It’s a challenge the staff at Sai Ram often find themselves dealing with, says Neehar Chalasane, the Indian restaurant’s general manager. He says many diners come into the restaurant convinced all Indian food is extremely spicy.

While some dishes are quite spicy, he says most Indian cuisine, particularly some of the different regional dishes, are quite mild. Chalasane says the staff will help diners find a dish that suits their spice tolerance. One popular recommendation is Chicken Makkani, which includes a mild cream sauce.

Chalasane says Sai Ram has been seeing an increase in new clientele the past few years, and they want to help them have a good dining experience.

“We want to help them create a sense of adventure when they come in,” he says.

A culinary adventure was not on the menu 23 years ago when Jennie Baha and her husband Noor opened Queen Bee in downtown Appleton. Baha says some of dishes she’s added to her menu recently would not have passed muster in the restaurant’s early days.

As the region’s population changed, though, she also noticed both a changing palate and a willingness to try ethnic flavors. The time was right for Baha to add some traditional Afghani dishes to the menu. The results have proved quite positive, she says.

“We are starting to see people come in just to try it,” says Baha. “They like the variety.”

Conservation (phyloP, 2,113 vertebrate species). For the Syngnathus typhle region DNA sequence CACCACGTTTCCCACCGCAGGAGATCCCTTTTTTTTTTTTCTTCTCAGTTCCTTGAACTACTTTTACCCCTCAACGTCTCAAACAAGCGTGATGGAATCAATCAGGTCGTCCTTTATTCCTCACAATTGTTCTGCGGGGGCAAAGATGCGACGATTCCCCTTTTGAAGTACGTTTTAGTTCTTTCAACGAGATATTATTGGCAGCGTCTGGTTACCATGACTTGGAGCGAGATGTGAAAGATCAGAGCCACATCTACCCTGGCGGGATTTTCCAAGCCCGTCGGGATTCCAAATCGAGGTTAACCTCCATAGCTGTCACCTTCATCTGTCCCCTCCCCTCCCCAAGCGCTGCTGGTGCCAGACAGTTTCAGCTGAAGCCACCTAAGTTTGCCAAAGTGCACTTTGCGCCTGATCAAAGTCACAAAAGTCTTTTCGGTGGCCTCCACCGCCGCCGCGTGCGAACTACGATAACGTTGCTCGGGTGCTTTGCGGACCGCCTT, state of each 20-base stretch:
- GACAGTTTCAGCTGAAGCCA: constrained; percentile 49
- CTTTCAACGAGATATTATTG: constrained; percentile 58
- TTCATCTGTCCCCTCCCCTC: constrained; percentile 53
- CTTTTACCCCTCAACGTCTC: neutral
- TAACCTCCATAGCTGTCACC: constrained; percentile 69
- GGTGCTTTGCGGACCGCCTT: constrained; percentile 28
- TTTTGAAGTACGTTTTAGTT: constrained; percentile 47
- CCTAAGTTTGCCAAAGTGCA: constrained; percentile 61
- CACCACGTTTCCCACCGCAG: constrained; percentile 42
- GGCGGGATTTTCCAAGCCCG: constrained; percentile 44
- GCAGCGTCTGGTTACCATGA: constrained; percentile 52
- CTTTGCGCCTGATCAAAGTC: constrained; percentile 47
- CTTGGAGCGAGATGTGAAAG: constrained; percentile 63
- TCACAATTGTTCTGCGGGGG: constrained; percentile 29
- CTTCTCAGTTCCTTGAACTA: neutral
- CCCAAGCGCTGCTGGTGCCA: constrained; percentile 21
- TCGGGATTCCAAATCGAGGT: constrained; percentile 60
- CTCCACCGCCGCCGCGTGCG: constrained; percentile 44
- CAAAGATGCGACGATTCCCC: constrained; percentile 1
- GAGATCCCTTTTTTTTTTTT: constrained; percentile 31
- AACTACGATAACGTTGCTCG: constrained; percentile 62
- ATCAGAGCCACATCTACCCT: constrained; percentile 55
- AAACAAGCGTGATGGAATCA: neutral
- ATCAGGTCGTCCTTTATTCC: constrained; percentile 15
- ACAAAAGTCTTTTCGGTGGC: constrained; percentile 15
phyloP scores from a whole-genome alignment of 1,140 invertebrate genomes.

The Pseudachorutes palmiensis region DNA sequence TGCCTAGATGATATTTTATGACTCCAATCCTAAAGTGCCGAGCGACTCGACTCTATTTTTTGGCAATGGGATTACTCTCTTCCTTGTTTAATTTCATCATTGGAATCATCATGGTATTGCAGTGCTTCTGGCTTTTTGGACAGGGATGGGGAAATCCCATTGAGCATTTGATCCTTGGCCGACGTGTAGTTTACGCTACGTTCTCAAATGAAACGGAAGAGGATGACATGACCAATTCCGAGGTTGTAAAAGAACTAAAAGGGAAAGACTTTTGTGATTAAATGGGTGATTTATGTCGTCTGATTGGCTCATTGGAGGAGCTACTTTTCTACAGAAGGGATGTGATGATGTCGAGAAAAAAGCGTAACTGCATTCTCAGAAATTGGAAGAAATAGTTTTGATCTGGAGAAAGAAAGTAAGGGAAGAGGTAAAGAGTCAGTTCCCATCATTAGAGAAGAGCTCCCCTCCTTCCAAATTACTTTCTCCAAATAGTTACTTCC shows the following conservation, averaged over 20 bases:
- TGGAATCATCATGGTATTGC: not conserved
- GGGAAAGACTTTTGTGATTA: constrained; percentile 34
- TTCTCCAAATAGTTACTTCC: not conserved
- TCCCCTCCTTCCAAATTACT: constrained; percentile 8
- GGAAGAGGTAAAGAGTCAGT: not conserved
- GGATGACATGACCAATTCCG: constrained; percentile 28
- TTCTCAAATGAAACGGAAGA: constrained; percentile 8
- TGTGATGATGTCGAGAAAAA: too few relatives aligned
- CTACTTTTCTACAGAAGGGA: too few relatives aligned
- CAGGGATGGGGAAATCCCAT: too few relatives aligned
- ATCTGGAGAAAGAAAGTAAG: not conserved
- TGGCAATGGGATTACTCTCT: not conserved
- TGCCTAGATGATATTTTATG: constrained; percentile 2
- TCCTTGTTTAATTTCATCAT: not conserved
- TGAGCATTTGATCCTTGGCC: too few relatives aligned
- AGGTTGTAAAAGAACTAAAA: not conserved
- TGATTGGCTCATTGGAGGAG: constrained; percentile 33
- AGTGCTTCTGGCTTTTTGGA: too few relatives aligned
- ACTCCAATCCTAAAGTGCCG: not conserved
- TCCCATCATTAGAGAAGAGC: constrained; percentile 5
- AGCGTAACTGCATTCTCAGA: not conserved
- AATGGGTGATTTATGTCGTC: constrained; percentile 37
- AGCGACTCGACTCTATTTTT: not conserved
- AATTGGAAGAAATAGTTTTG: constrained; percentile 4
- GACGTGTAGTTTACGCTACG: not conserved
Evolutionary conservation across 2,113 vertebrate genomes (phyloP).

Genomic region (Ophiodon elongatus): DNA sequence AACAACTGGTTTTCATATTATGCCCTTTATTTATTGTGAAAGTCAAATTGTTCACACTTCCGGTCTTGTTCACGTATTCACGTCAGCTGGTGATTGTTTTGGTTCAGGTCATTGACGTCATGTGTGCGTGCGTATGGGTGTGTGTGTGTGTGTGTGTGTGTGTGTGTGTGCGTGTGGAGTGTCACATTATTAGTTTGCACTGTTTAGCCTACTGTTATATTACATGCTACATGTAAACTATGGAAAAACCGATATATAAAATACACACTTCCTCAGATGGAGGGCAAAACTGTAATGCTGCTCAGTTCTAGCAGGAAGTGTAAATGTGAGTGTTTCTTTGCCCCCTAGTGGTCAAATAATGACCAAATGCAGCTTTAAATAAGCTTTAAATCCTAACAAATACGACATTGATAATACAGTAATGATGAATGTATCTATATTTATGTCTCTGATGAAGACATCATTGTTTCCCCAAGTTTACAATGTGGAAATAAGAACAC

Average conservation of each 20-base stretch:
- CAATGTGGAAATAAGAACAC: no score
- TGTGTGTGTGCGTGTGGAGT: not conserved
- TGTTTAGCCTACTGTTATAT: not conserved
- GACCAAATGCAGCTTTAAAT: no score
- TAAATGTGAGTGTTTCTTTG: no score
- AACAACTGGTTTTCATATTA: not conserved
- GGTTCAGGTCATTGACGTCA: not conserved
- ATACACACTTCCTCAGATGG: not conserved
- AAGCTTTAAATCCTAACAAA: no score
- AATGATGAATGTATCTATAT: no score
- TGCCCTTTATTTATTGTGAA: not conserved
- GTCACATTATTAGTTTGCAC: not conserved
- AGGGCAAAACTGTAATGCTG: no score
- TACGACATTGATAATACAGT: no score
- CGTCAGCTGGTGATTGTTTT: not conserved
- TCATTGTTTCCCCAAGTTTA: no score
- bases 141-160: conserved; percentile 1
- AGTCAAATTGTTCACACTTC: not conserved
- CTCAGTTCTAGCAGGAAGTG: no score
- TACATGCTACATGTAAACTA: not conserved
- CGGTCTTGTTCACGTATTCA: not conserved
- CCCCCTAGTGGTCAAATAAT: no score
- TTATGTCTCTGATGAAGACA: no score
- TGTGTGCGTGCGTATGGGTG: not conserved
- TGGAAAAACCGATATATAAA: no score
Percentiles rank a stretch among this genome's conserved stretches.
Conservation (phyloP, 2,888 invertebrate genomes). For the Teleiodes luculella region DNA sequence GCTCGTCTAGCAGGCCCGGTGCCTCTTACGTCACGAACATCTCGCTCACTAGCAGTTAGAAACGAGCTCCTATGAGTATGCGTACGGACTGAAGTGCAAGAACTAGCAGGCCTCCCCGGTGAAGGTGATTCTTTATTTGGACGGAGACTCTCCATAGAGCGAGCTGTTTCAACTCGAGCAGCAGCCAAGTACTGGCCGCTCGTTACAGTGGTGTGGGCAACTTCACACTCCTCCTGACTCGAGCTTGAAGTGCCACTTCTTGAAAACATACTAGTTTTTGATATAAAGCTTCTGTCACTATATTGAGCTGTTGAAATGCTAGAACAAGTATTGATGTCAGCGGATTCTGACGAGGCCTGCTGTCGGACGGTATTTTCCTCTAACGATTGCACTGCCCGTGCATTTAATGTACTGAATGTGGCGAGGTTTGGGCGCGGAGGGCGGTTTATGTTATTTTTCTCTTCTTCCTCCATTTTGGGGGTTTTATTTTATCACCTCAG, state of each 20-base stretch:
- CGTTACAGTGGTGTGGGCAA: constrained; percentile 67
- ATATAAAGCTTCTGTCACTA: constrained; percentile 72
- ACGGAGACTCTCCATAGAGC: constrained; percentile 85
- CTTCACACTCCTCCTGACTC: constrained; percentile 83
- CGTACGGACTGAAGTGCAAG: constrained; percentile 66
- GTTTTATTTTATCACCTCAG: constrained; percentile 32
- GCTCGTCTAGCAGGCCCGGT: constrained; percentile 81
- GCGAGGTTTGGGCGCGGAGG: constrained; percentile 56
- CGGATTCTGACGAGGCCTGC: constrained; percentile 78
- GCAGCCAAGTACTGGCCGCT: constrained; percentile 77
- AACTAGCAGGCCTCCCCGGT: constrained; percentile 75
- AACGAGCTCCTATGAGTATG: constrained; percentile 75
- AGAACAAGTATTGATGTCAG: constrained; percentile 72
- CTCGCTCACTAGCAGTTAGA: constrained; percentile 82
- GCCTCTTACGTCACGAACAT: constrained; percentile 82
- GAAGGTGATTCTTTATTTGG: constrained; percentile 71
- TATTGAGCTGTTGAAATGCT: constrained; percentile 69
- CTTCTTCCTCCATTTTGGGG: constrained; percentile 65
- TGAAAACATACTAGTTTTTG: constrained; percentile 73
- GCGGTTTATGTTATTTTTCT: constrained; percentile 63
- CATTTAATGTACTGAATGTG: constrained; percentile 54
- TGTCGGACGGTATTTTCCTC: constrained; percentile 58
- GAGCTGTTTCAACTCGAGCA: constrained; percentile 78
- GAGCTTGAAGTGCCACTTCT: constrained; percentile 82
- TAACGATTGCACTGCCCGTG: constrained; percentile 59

A popular dish she recommends is the Quarma Gousht, beef in a seasoned sauce.

Like her counterparts, Baha offers a range of dishes to satisfy a range of tastes, from the bold to the more timid culinary adventurer. She also offers a dish she describes as an Afhani Omelette that has become quite popular.

For Olson, variety means more culinary expeditions to enjoy, something she has not always thought would be possible in the Fox Cities.

“Ten years ago, I would have thought all Asian food was Chinese food,” Olson says. “Now we can have all the different flavors and varieties.”

Her personal favorite is Thai, and Basil Café is a regular stop. Still, she says she’s always up for something new.

That’s good news for the growing diversity of restaurateurs now calling the Fox Cities home.

“Good food is good food,” says Mi Casa’s Whiting. “It does not matter what kind of cuisine it is.”

—FC